S K Y L I N E | 10 | Corona & Cooperatives, Street Life & Overcoming Bully Urbanism
The Week Ahead
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Happy Daylight Savings. With the vaccine rollout and increased dose of sunshine, we can finally emerge from hermit life. How nice!
Last week we shared some articles from the early pandemic days. We have a couple more for you today.
‘In case you were wondering when it’s time to start paying attention to this Coronavirus thing and how it could affect you, that time is now,’ one prominent and well-respected member of our community announced on February 24 wrote ERIC ROGERS for Issue 11 last May, in ‘Not the Crisis We Were Expecting,’ recounting how the 300 communal households in the Bay Area adapted to a threat that tested their commitment to communal living. We have seen crises before. We’ve been planning for another inevitable recession, political dissensus and strife, earthquakes and electrical fires…. our communes offered a resilience that private life could not: by pooling knowledge, skills, financial resources and care, we have been able to weather all kinds of storms. The same is likely to be true of the current crisis, but only time will tell.
In that same issue, I gave a shout out to one of my top three favorite Scorsese films, After Hours, in an essay on missing the chaos of street life. Check it out for some cool archival photos, like this one of a nineteenth century sponge peddler, too.
More articles from our archive to come next week. Stay tuned.
As always, scroll down for a listing of this week’s events. There will be much talk about the potential of speculative architecture—particularly, in a week-long symposium at Yale on Retrofuturisms, and a discussion with Olalekan Jeyifous and Brandi T. Summers at Berkeley.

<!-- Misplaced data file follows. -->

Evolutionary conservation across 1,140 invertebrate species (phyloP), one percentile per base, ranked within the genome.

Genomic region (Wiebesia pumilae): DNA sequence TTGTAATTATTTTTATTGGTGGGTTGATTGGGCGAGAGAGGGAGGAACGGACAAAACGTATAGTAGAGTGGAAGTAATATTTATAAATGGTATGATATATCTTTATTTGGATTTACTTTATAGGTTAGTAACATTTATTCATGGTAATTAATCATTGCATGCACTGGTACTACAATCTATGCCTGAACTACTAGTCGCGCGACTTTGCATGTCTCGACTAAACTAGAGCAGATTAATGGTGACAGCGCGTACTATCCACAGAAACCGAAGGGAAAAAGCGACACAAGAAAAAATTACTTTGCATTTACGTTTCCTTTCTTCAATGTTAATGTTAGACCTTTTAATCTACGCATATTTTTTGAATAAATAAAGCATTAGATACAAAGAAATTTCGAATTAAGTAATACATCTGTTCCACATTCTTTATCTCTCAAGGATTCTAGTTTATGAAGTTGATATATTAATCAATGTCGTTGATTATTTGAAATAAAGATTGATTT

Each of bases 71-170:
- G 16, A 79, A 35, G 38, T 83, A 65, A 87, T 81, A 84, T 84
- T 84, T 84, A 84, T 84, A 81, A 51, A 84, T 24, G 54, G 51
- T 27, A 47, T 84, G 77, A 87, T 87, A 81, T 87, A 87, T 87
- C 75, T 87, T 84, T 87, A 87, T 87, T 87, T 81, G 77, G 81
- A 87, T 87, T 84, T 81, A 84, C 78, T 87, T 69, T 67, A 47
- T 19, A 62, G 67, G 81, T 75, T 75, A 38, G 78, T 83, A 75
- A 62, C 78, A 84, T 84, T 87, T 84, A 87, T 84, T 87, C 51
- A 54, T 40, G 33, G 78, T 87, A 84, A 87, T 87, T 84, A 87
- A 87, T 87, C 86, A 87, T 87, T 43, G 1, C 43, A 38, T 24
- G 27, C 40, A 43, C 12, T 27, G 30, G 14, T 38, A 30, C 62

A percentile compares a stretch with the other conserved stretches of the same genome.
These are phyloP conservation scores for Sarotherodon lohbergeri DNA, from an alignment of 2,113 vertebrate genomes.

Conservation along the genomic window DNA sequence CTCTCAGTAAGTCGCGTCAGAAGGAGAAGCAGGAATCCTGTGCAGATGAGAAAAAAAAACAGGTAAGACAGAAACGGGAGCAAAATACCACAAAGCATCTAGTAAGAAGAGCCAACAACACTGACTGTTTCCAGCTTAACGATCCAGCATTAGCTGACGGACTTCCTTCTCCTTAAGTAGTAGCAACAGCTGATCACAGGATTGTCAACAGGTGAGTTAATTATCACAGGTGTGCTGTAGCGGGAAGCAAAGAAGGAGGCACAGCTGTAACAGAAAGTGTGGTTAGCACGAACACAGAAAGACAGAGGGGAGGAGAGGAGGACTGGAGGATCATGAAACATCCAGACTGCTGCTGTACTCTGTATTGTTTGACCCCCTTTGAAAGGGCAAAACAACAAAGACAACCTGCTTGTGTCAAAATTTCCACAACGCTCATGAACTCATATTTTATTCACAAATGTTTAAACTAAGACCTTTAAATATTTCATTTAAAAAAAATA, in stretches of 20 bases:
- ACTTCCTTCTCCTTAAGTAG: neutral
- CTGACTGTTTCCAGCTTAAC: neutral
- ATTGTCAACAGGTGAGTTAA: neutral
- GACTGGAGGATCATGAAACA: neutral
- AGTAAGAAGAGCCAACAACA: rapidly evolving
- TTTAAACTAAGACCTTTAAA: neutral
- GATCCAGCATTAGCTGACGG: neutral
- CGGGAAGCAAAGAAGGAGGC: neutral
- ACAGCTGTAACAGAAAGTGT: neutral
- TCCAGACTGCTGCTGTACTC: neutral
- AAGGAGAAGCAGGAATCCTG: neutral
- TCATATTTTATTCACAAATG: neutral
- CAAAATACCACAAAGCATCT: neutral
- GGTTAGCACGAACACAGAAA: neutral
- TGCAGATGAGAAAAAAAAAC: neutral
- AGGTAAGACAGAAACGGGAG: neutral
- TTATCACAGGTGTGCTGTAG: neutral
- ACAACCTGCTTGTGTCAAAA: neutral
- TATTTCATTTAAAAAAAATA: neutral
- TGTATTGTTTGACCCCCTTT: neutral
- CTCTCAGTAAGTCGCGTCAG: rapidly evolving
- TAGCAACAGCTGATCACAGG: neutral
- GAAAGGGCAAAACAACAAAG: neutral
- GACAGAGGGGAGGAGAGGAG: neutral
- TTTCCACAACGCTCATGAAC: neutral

Get in touch if you’d like to write up an event for SKYLINE: firstname.lastname@example.org.
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3/10: Contagious Divides
Speaking on bodies, space, and forms of governance in the context of health and race for RICE SoA’s spring lecture series, NAYAN SHAH gave a brief genealogy of public health and its impacts on urban environments, particularly Chinatowns in the United States. According to Shah, racial and class differences have been woven into policies and perspectives about health security. Chinatowns—loci of the rising anti-Asian violence ignited by today’s pandemic—are but one spatialized form of these systemic biases. “The sourcing and racializing of disease” are strategies of displacing blame that will “never solve the problem of infection.” Shah called upon architects and designers to “challenge the ideas about how people and pathogens are put together.” Society will face “a reckoning with living and dying in a variety of different ways,” he said. “We’ll need to see how we’re going to incorporate that into our lives—or if we’ll enter the 2020s desperately trying to forget it all.” Nicholas Raap
3/11: Gardening as Political Practice